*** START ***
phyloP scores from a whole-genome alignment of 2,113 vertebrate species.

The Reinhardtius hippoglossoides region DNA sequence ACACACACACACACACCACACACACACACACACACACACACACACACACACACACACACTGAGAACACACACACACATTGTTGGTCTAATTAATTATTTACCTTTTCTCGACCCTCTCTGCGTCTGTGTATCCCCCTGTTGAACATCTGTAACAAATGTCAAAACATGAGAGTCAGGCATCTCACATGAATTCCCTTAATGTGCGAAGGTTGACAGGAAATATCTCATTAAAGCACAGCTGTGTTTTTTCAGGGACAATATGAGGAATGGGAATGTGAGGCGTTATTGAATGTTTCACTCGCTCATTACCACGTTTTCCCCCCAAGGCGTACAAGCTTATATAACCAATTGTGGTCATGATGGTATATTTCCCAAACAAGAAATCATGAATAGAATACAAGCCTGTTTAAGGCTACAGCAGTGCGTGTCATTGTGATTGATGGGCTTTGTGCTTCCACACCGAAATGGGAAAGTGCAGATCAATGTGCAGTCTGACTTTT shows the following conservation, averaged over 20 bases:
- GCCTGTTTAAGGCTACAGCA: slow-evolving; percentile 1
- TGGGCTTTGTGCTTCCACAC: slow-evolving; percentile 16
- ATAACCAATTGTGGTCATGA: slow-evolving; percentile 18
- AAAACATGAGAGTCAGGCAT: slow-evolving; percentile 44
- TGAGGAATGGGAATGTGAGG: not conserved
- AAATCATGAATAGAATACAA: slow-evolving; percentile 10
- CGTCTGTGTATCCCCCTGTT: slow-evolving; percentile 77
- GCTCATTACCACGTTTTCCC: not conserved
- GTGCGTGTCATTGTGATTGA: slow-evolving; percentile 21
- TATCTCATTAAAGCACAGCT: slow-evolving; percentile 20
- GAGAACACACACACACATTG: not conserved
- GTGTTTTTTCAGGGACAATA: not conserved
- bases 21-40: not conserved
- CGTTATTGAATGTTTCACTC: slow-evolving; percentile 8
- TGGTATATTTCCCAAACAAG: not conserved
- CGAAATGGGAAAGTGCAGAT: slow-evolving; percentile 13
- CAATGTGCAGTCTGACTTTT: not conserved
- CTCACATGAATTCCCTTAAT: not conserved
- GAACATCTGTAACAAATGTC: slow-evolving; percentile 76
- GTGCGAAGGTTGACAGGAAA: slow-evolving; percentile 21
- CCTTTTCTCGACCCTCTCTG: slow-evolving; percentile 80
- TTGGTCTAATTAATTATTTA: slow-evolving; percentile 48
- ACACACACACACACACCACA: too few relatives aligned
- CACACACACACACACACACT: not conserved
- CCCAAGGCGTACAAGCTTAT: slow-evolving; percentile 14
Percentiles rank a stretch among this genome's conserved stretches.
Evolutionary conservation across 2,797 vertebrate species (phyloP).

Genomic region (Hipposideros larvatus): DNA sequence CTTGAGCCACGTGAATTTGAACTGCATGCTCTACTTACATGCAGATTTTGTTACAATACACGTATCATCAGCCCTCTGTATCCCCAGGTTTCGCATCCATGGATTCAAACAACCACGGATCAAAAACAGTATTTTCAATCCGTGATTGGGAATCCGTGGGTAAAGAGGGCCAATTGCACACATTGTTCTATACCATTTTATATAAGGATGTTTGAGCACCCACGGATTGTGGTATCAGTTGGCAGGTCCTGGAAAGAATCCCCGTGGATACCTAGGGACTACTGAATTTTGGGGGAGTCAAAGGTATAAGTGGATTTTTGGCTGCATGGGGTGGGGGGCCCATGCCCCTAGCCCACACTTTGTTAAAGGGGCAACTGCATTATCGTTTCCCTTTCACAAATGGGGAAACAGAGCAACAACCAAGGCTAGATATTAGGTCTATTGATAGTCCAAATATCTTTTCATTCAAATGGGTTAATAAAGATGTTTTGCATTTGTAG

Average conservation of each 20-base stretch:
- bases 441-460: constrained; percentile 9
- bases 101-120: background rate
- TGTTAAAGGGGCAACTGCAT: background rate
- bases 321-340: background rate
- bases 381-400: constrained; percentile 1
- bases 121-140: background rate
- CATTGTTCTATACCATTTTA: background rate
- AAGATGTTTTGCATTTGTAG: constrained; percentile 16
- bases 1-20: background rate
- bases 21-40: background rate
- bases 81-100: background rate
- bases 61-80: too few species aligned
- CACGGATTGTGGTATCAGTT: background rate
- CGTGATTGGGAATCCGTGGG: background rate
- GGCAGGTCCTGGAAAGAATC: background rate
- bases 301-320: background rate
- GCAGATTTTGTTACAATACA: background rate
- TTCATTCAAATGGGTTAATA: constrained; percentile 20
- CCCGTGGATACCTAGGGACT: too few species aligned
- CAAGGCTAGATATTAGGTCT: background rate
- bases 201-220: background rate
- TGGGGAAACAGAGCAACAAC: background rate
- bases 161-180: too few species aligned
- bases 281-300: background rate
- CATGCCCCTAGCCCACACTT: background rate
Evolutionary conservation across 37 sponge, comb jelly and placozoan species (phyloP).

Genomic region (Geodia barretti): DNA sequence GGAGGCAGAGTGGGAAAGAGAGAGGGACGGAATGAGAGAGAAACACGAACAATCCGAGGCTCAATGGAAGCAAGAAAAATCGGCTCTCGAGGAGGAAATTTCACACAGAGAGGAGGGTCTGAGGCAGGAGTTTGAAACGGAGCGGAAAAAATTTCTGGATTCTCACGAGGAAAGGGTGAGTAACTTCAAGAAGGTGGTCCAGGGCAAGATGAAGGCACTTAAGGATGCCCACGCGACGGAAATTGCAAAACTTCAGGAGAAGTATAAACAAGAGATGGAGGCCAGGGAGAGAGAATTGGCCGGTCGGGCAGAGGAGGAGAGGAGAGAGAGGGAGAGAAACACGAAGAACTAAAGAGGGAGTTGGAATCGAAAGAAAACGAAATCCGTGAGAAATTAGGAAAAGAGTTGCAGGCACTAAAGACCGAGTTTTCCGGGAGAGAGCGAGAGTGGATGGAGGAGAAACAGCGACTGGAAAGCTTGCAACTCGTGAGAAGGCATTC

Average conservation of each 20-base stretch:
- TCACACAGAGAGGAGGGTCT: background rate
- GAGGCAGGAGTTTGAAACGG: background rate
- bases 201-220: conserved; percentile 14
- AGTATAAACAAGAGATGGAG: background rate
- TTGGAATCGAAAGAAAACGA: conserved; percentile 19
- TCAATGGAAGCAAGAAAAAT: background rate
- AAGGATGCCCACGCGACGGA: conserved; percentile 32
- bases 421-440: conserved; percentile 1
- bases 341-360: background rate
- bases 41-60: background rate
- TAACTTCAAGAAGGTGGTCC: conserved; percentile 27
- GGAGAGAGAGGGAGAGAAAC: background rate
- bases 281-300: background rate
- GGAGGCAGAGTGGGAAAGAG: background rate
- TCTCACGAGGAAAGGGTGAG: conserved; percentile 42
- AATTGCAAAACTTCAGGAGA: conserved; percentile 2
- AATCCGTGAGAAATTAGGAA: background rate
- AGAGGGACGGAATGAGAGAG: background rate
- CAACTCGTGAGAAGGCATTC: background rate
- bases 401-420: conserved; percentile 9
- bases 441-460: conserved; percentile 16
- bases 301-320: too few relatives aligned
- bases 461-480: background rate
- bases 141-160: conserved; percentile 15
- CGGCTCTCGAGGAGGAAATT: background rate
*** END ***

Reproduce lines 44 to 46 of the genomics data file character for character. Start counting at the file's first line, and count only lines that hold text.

- CACGGATTGTGGTATCAGTT: background rate
- CGTGATTGGGAATCCGTGGG: background rate
- GGCAGGTCCTGGAAAGAATC: background rate